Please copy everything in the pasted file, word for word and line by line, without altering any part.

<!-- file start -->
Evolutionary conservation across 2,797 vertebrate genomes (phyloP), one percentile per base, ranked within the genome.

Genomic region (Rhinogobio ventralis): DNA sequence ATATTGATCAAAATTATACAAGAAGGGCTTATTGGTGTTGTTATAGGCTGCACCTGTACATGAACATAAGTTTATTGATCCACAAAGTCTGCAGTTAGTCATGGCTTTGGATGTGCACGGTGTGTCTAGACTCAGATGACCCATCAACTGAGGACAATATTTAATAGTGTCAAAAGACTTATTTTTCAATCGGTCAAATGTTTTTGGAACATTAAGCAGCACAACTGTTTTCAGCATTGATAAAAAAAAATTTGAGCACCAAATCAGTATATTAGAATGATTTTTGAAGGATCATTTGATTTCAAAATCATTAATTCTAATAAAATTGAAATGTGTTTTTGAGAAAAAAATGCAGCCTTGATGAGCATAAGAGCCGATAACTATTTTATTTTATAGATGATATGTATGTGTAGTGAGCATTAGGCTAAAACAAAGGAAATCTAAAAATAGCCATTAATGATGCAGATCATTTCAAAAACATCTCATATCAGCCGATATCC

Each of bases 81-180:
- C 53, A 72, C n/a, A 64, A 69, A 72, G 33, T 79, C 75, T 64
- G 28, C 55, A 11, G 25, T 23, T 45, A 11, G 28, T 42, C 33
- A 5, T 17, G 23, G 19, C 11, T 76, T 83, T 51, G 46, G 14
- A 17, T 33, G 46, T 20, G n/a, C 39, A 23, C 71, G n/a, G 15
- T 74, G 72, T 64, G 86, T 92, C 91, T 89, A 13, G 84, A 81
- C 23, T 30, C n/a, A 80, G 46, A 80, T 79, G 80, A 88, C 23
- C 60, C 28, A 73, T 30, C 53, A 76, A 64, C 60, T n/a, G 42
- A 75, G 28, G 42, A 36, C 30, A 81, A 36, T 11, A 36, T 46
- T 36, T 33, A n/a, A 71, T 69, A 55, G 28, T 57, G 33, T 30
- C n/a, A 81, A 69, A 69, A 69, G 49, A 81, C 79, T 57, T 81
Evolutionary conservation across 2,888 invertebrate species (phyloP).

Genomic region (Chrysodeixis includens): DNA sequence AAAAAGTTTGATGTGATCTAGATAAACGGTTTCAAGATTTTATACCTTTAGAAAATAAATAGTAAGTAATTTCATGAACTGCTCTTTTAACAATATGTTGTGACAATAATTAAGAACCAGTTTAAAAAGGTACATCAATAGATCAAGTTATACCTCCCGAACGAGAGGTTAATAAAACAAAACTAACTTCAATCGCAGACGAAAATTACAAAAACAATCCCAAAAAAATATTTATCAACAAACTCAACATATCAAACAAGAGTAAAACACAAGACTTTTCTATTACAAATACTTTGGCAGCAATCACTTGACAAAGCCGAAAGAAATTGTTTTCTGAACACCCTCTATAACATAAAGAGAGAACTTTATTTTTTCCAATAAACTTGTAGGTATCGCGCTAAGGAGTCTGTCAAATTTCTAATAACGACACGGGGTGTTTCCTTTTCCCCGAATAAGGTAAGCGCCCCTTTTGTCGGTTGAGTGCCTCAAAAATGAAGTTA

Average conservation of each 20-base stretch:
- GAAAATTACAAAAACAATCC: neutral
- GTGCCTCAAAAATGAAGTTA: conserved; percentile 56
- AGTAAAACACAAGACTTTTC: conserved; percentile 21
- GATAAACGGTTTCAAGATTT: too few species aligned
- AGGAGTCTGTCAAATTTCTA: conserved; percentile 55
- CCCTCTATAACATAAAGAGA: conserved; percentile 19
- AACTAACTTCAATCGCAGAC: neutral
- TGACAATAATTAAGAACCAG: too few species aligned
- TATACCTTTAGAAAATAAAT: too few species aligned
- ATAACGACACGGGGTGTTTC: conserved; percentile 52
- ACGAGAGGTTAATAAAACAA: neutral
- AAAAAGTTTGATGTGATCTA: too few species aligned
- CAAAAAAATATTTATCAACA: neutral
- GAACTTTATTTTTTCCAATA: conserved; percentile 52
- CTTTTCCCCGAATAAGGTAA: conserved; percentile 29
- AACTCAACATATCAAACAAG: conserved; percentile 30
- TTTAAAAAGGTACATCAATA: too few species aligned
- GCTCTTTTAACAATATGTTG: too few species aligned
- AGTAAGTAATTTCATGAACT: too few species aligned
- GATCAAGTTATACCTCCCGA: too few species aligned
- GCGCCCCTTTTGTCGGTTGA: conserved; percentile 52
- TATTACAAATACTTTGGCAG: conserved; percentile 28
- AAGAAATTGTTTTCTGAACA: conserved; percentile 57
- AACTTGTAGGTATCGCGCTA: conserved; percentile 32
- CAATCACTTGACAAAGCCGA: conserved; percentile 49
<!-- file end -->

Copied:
Evolutionary conservation across 2,797 vertebrate genomes (phyloP), one percentile per base, ranked within the genome.

Genomic region (Rhinogobio ventralis): DNA sequence ATATTGATCAAAATTATACAAGAAGGGCTTATTGGTGTTGTTATAGGCTGCACCTGTACATGAACATAAGTTTATTGATCCACAAAGTCTGCAGTTAGTCATGGCTTTGGATGTGCACGGTGTGTCTAGACTCAGATGACCCATCAACTGAGGACAATATTTAATAGTGTCAAAAGACTTATTTTTCAATCGGTCAAATGTTTTTGGAACATTAAGCAGCACAACTGTTTTCAGCATTGATAAAAAAAAATTTGAGCACCAAATCAGTATATTAGAATGATTTTTGAAGGATCATTTGATTTCAAAATCATTAATTCTAATAAAATTGAAATGTGTTTTTGAGAAAAAAATGCAGCCTTGATGAGCATAAGAGCCGATAACTATTTTATTTTATAGATGATATGTATGTGTAGTGAGCATTAGGCTAAAACAAAGGAAATCTAAAAATAGCCATTAATGATGCAGATCATTTCAAAAACATCTCATATCAGCCGATATCC

Each of bases 81-180:
- C 53, A 72, C n/a, A 64, A 69, A 72, G 33, T 79, C 75, T 64
- G 28, C 55, A 11, G 25, T 23, T 45, A 11, G 28, T 42, C 33
- A 5, T 17, G 23, G 19, C 11, T 76, T 83, T 51, G 46, G 14
- A 17, T 33, G 46, T 20, G n/a, C 39, A 23, C 71, G n/a, G 15
- T 74, G 72, T 64, G 86, T 92, C 91, T 89, A 13, G 84, A 81
- C 23, T 30, C n/a, A 80, G 46, A 80, T 79, G 80, A 88, C 23
- C 60, C 28, A 73, T 30, C 53, A 76, A 64, C 60, T n/a, G 42
- A 75, G 28, G 42, A 36, C 30, A 81, A 36, T 11, A 36, T 46
- T 36, T 33, A n/a, A 71, T 69, A 55, G 28, T 57, G 33, T 30
- C n/a, A 81, A 69, A 69, A 69, G 49, A 81, C 79, T 57, T 81
Evolutionary conservation across 2,888 invertebrate species (phyloP).

Genomic region (Chrysodeixis includens): DNA sequence AAAAAGTTTGATGTGATCTAGATAAACGGTTTCAAGATTTTATACCTTTAGAAAATAAATAGTAAGTAATTTCATGAACTGCTCTTTTAACAATATGTTGTGACAATAATTAAGAACCAGTTTAAAAAGGTACATCAATAGATCAAGTTATACCTCCCGAACGAGAGGTTAATAAAACAAAACTAACTTCAATCGCAGACGAAAATTACAAAAACAATCCCAAAAAAATATTTATCAACAAACTCAACATATCAAACAAGAGTAAAACACAAGACTTTTCTATTACAAATACTTTGGCAGCAATCACTTGACAAAGCCGAAAGAAATTGTTTTCTGAACACCCTCTATAACATAAAGAGAGAACTTTATTTTTTCCAATAAACTTGTAGGTATCGCGCTAAGGAGTCTGTCAAATTTCTAATAACGACACGGGGTGTTTCCTTTTCCCCGAATAAGGTAAGCGCCCCTTTTGTCGGTTGAGTGCCTCAAAAATGAAGTTA

Average conservation of each 20-base stretch:
- GAAAATTACAAAAACAATCC: neutral
- GTGCCTCAAAAATGAAGTTA: conserved; percentile 56
- AGTAAAACACAAGACTTTTC: conserved; percentile 21
- GATAAACGGTTTCAAGATTT: too few species aligned
- AGGAGTCTGTCAAATTTCTA: conserved; percentile 55
- CCCTCTATAACATAAAGAGA: conserved; percentile 19
- AACTAACTTCAATCGCAGAC: neutral
- TGACAATAATTAAGAACCAG: too few species aligned
- TATACCTTTAGAAAATAAAT: too few species aligned
- ATAACGACACGGGGTGTTTC: conserved; percentile 52
- ACGAGAGGTTAATAAAACAA: neutral
- AAAAAGTTTGATGTGATCTA: too few species aligned
- CAAAAAAATATTTATCAACA: neutral
- GAACTTTATTTTTTCCAATA: conserved; percentile 52
- CTTTTCCCCGAATAAGGTAA: conserved; percentile 29
- AACTCAACATATCAAACAAG: conserved; percentile 30
- TTTAAAAAGGTACATCAATA: too few species aligned
- GCTCTTTTAACAATATGTTG: too few species aligned
- AGTAAGTAATTTCATGAACT: too few species aligned
- GATCAAGTTATACCTCCCGA: too few species aligned
- GCGCCCCTTTTGTCGGTTGA: conserved; percentile 52
- TATTACAAATACTTTGGCAG: conserved; percentile 28
- AAGAAATTGTTTTCTGAACA: conserved; percentile 57
- AACTTGTAGGTATCGCGCTA: conserved; percentile 32
- CAATCACTTGACAAAGCCGA: conserved; percentile 49